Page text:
Welcoming Daniel P. Gámez, “Race in the Global Past through Native Lenses” University of California Presidential Postdoctoral Scholar

Published: May 29, 2024

Daniel P. Gámez has been chosen as the incoming University of California Presidential Postdoctoral Scholar for the project “Race in the Global Past through Native Lenses.” This project, supported by a $1 million grant from the Andrew W. Mellon Foundation, aims to highlight Native American, Pacific Islander, and other Indigenous scholarship on the historical concepts of “race” and “Indigeneity” across the globe. It also seeks to increase the recruitment and retention of Indigenous faculty at UCLA. Gámez will be working collaboratively on the grant project, focusing specifically on the issues of race and racialization in Indigenous contexts during the “pre-colonial/early colonial era.”

Gámez will earn his Ph.D. in Geography from The University of British Columbia in July, following the successful defense of his dissertation, Republic of Atlapulco: The Politics of Autonomy in the Mexican Metropolis. His research delves into the construction of Nahua political autonomy in the pueblo of Atlapulco, emphasizing racialized environmental violence and the construction of extractive infrastructure from the seventeenth to the nineteenth centuries.

In August, he will begin his project, Memories of Chinampameca: Tracing the Politics of Nahua Metropolitan Self-Government in Mexico City. Under the mentorship of UCLA History Professor Kevin Terraciano, Gámez seeks to recover Atlapulco’s memory before, during, and after the imposition of imperial urbanism and wetland desiccation.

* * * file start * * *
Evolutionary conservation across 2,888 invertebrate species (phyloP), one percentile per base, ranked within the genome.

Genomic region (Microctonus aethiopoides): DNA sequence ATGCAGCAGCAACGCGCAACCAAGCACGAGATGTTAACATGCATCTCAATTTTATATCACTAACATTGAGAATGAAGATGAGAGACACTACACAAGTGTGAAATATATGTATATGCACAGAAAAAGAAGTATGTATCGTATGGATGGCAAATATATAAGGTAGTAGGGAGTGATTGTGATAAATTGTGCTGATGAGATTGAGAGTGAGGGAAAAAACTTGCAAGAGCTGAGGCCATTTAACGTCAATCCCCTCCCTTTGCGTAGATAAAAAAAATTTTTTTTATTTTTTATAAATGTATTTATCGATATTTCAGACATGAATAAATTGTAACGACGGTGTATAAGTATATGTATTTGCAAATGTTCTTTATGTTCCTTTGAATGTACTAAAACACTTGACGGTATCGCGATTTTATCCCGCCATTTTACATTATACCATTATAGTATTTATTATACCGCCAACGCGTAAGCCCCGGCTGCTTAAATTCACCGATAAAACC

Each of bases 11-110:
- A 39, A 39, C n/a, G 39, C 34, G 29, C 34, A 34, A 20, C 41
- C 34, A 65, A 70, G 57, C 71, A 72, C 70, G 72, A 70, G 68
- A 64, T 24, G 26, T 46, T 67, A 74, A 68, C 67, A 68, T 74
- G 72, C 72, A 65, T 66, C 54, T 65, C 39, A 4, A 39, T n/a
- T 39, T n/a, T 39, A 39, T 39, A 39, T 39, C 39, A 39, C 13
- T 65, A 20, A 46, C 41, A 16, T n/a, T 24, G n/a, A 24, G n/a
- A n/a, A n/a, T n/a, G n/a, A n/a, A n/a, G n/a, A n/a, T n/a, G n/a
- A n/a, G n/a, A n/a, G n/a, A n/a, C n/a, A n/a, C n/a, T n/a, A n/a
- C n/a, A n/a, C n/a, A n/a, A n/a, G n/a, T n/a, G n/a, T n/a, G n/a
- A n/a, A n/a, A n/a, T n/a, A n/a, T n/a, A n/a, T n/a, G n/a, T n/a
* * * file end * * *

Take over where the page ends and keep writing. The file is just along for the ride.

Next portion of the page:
Gámez’s project is unique in its collaborative and community-based approach, drawing on archival studies, oral histories, and critical cartography from the seventeenth to the early twentieth century. He seeks to work with collectives, elders, and traditional authorities of the Nahua pueblo of Atlapulco in Xochimilco, Southern Mexico City, traditionally known as Anahuac.

“By examining documents, footage, records, photos, letters, and additional forms of archival ephemera to trace the transformations experienced in the territory from the seventeenth to the early twentieth century,” said Gámez, he aims to “reconstruct the modern environmental and political past of Atlapulco’s wetlands.”

Gámez’s dedication and expertise will enrich the “Race in the Global Past through Native Lenses” project in its second and third years, building upon the community-engaged work initiated by CMRS-CEGS during the 2023-2024 academic year.